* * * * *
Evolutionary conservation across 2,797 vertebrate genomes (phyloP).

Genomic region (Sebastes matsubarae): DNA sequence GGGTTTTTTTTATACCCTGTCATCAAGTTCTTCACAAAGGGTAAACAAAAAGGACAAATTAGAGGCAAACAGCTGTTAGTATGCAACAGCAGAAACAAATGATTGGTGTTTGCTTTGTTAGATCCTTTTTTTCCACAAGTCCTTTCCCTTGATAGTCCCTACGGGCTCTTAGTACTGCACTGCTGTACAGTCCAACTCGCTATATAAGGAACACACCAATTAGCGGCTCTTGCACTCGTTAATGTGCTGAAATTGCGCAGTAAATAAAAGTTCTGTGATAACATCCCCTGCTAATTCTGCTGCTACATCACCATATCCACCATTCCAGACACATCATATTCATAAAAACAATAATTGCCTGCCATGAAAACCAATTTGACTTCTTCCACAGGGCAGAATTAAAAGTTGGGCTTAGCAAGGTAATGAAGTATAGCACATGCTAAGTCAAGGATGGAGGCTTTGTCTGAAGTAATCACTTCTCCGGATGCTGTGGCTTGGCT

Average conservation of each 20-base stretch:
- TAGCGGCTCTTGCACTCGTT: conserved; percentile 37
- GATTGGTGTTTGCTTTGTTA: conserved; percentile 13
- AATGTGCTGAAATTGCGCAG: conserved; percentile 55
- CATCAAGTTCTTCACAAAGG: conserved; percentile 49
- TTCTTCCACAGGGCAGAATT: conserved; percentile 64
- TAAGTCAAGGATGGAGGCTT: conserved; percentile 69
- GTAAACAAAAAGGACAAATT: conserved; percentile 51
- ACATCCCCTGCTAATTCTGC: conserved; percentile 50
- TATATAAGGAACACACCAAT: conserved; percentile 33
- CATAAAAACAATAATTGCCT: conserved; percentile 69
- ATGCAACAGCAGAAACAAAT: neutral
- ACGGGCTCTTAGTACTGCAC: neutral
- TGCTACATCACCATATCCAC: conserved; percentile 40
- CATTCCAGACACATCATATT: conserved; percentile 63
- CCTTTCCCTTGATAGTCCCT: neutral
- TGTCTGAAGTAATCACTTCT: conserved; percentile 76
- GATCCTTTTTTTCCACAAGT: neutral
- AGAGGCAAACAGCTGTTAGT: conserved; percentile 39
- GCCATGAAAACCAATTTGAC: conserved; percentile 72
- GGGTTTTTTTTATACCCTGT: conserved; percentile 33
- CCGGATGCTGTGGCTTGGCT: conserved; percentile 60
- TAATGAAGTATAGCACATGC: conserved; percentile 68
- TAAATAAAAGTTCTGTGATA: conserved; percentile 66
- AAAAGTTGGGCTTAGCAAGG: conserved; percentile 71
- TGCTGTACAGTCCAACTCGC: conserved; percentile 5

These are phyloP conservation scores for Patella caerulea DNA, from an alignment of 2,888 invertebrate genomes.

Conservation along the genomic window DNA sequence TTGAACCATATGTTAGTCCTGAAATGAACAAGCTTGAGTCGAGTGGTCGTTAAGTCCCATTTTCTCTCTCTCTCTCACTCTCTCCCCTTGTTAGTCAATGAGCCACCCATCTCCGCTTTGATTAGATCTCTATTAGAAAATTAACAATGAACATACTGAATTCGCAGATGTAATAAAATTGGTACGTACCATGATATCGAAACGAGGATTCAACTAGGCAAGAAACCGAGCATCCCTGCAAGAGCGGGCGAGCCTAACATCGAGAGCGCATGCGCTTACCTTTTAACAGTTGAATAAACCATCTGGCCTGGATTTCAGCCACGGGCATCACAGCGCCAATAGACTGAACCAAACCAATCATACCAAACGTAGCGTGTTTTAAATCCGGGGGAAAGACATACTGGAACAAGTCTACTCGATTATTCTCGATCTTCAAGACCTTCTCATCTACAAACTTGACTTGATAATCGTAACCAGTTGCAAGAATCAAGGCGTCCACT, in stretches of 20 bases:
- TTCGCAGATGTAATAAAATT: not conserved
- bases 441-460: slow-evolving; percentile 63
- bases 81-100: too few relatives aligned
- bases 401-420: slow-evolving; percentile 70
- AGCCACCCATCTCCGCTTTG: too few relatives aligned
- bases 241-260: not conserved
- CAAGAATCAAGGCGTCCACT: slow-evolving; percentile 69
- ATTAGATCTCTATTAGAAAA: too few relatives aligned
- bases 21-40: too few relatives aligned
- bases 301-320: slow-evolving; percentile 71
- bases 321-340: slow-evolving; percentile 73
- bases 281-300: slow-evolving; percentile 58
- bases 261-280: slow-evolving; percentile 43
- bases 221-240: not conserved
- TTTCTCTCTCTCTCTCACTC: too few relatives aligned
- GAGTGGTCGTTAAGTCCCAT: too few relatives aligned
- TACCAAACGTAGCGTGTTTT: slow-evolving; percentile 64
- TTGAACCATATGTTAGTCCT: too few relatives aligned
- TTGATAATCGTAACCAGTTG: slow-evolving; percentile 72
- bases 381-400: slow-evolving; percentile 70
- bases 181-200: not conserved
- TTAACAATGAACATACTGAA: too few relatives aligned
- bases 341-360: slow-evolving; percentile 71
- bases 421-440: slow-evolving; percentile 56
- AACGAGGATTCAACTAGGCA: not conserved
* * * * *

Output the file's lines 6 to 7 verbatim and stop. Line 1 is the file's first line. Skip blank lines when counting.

- AATGTGCTGAAATTGCGCAG: conserved; percentile 55
- CATCAAGTTCTTCACAAAGG: conserved; percentile 49